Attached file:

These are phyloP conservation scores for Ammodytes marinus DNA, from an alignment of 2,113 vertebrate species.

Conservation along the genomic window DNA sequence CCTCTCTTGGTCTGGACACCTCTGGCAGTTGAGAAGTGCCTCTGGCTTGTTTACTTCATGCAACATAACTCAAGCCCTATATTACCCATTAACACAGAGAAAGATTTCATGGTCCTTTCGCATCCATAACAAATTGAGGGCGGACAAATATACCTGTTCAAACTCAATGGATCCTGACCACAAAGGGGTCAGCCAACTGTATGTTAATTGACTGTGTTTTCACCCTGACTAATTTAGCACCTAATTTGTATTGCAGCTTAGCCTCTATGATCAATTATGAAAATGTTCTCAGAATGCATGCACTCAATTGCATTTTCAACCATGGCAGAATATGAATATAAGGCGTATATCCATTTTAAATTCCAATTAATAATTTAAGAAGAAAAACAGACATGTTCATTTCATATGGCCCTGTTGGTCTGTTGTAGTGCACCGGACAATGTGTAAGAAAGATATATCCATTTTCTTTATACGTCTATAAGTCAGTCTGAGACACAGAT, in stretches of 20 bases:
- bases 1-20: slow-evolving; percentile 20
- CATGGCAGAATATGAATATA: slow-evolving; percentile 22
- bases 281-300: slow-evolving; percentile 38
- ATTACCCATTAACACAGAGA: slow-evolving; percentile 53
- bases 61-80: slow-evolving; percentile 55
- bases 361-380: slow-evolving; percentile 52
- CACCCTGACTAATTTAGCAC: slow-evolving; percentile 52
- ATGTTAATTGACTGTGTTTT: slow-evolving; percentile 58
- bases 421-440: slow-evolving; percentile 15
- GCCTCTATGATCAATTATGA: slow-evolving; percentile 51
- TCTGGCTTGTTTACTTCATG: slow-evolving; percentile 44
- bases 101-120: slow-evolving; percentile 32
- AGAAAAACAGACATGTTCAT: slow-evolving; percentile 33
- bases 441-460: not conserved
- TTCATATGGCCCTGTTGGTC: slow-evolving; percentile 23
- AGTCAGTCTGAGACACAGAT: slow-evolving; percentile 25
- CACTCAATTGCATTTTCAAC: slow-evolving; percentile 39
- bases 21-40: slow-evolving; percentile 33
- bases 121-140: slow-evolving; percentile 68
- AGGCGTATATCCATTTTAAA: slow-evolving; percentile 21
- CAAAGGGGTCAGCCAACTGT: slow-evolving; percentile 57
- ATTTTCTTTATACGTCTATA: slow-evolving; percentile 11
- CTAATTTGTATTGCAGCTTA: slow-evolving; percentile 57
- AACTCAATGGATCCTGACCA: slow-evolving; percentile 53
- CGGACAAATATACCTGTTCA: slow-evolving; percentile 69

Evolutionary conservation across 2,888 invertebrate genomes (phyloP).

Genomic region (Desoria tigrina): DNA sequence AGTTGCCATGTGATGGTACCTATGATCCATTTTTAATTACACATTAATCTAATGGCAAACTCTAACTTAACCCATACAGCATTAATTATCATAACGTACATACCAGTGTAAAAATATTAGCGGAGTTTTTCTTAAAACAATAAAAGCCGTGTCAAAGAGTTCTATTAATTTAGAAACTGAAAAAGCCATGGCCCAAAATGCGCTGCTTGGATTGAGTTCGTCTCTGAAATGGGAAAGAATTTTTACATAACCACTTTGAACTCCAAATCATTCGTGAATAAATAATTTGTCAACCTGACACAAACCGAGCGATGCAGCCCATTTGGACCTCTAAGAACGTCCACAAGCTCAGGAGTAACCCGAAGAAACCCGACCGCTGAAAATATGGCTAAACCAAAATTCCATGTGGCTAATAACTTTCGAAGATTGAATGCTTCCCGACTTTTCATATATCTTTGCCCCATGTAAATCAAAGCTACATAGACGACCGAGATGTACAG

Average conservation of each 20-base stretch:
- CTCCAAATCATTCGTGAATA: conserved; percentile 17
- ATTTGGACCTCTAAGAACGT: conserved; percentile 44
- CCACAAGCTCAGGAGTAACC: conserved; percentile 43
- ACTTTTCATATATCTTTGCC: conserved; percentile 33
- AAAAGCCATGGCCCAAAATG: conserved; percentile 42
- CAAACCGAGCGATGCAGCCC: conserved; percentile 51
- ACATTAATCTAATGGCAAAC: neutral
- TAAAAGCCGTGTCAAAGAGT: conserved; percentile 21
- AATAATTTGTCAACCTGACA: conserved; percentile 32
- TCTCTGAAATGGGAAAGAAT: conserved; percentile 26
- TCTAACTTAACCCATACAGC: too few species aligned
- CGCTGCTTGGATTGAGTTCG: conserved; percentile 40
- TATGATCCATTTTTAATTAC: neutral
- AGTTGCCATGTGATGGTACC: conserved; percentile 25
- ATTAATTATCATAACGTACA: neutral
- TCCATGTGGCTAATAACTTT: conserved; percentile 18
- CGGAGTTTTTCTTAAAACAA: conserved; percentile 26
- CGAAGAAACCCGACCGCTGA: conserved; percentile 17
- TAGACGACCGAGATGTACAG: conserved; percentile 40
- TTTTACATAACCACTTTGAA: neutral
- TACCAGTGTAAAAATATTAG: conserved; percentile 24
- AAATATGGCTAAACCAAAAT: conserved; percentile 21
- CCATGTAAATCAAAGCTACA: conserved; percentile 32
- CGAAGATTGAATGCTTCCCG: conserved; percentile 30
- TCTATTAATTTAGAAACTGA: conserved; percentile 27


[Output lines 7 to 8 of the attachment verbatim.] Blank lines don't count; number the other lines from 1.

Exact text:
- bases 61-80: slow-evolving; percentile 55
- bases 361-380: slow-evolving; percentile 52